In the first nine months of 2021, government bids worth Dh1.06 billion ($288.8 million) were given to firms possessing the Abu Dhabi Local Content programme’s in-country value certificate as part of efforts to enhance the emirate’s economy.
The Abu Dhabi Department of Economic Development, or Added, said on Wednesday that more than 320 transactions worth Dh2.4 billion had been given to ICV certificate holders by the end of the third quarter of 2021, citing a report by its Industrial Development Bureau.
Tenders with local content value accounted for 41.5% of transactions awarded to firms with ICV certifications, amounting to a Dh415 million infusion into the local economy to boost small and medium enterprises.
The UAE’s ICV program, which is part of the Projects of the 50 initiative, was started in September and is being implemented across all government organizations as well as at 12 national firms.
The government effort aims to increase demand for domestic goods and services, encourage local businesses to diversify, and attract foreign direct investment in the home industrial sector.
It strives to stimulate economic growth and assist local companies by diverting greater percentages of government spending to the national economy.
According to Abdallah Al Shamsi, assistant undersecretary for the Industrial Growth Sector at the Ministry of Industry and Advanced Technology, the program will create up to 120,000 jobs, localize supply chains, attract more investment, and contribute an additional Dh51bn to Dh54bn to local GDP by 2031.
The initiative intends to shift Dh55 billion in government expenditure on products and services into the local sector by 2025, up from Dh39 billion in 2020, when the unified ICV certification was established.
The rewards in Abu Dhabi are consistent with the government’s objectives to stimulate local economy.
The ADLC initiative, which was launched as part of the Ghadan 21 economic stimulus package, had 26 government bodies within the emirate participating by the end of the third quarter of 2021, up from 17 entities in the same time the previous year.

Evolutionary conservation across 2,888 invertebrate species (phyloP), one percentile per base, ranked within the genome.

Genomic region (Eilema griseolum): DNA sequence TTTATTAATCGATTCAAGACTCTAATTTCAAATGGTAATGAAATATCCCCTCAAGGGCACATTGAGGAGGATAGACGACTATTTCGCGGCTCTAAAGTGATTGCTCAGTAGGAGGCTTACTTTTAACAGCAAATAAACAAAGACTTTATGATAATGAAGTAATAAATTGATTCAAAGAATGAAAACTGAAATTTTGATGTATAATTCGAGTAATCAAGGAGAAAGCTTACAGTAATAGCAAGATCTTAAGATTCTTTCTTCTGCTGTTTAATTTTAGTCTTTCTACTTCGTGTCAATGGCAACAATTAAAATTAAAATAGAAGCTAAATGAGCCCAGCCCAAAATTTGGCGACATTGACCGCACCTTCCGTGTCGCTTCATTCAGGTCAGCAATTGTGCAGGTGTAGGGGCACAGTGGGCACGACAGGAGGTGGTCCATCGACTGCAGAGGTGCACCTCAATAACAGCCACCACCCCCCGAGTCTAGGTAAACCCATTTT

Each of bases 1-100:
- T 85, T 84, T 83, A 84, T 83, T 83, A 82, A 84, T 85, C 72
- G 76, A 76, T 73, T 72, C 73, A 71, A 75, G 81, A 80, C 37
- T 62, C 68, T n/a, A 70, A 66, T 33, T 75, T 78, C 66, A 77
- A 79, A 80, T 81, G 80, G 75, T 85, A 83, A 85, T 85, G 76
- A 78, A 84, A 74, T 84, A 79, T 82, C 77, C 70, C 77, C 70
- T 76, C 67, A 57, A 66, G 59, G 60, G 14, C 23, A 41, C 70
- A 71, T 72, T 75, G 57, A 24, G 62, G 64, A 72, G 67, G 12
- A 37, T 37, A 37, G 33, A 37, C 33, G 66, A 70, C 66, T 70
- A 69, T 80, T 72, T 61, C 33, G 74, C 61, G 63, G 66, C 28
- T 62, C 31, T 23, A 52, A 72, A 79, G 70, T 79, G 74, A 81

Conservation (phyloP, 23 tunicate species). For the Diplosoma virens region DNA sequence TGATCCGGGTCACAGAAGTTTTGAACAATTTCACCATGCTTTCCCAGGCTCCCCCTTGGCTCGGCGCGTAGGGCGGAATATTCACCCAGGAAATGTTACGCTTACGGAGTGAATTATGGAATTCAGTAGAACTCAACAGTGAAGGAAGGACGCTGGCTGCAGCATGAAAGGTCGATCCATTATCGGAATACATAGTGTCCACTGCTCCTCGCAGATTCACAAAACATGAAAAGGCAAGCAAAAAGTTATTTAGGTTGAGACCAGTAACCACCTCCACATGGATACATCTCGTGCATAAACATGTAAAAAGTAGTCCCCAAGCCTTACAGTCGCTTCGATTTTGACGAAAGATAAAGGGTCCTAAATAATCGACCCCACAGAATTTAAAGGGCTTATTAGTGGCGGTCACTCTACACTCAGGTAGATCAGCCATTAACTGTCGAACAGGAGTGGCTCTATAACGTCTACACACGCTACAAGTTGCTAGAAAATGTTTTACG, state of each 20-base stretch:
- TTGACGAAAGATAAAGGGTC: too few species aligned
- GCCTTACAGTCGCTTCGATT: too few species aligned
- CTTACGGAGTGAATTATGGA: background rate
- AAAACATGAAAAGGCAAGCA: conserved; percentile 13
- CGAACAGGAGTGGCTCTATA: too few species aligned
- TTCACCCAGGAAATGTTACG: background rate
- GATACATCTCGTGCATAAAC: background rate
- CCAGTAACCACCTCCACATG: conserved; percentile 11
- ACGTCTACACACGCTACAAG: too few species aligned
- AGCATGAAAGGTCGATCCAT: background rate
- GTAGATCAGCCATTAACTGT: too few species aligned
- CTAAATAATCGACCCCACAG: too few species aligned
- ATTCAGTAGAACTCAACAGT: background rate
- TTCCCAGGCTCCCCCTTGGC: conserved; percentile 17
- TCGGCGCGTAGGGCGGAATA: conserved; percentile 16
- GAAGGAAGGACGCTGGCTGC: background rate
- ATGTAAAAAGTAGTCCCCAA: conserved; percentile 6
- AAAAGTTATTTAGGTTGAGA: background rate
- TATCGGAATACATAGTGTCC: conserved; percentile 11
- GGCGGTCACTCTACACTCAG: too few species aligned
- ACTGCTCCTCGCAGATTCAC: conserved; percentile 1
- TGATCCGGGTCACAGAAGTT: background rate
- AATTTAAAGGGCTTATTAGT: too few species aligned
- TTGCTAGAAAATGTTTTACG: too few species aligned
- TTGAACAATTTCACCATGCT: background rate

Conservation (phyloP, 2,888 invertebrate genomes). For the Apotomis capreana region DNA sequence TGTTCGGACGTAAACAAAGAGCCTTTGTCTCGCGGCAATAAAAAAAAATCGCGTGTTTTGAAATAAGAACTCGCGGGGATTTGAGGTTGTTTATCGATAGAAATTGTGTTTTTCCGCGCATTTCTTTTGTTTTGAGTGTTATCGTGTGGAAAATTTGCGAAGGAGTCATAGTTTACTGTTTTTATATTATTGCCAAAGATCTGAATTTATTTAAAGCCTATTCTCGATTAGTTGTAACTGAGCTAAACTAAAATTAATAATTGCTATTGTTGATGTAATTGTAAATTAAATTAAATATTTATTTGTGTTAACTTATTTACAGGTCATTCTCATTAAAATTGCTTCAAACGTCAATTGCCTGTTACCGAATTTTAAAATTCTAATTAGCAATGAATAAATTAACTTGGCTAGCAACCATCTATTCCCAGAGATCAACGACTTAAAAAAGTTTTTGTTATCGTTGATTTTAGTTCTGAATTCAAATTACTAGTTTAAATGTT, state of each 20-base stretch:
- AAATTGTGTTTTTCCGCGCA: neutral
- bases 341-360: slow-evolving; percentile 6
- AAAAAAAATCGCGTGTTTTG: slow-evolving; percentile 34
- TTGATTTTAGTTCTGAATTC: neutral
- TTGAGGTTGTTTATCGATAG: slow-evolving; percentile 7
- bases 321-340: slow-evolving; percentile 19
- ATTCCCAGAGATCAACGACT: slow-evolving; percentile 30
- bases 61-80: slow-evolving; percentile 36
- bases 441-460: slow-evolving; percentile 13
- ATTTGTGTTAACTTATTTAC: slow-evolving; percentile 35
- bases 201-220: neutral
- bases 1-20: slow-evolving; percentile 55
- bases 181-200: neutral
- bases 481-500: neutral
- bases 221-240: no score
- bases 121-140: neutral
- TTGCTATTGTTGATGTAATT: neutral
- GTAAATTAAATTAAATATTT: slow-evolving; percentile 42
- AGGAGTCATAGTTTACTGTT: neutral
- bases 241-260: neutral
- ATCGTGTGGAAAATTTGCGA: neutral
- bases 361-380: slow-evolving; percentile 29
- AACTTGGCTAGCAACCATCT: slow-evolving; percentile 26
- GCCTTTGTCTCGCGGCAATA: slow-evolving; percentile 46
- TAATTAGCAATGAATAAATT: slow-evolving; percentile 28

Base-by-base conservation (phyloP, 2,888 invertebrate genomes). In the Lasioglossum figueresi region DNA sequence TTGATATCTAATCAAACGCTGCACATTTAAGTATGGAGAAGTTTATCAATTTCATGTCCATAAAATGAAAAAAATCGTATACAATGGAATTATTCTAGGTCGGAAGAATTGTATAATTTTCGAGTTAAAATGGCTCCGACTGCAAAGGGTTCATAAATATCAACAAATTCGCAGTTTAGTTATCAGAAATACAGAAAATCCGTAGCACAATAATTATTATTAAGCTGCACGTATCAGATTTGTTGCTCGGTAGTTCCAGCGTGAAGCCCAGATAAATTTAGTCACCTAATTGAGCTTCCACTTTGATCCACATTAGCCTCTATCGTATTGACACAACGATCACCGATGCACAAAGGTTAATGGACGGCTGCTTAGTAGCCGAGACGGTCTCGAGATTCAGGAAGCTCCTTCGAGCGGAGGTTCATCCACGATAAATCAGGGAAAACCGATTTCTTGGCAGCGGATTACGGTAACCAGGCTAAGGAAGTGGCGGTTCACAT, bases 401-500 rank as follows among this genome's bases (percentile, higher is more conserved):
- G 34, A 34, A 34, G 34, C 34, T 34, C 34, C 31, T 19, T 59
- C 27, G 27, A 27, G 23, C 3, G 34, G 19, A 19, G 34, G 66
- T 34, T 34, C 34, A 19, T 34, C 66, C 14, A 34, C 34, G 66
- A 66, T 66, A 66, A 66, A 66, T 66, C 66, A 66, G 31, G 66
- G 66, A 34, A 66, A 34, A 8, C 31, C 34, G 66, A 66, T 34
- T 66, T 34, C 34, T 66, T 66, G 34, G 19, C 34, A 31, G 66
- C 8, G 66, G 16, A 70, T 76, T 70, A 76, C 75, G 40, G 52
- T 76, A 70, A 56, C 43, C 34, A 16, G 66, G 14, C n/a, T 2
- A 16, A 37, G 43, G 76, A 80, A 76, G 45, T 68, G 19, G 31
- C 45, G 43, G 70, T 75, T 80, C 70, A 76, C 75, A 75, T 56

“We continue our efforts to accomplish ADLC’s objectives by including more entities in the program, giving additional advantages to certified enterprises, and encouraging more companies to get [the] ICV certificate and profit from its potential,” said Rashed Al Blooshi, Added’s undersecretary.
In terms of economic activity, the environment sector accounted for 39% of bids granted, while the services and construction sectors accounted for 21% and 19%, respectively.
According to Added statistics, the supply industry accounted for 10% of awards, while the information and technology and audit and consultation services sectors accounted for 9% and 2% of awards, respectively.
Capital expenditure projects accounted for 27% of bids issued to ICV holding firms, with operation expense projects accounting for the remaining 73%.
“The positive indicators of ADLC demonstrate government entities’ awareness of the important role played by this program in the local economy, diversification, sustainable growth, and government spending increase, particularly in knowledge-based industries, and job creation for UAE nationals in the private sector, as well as strengthening public-private sector partnerships to achieve the emirate’s development objectives,” Mr Al Blooshi said.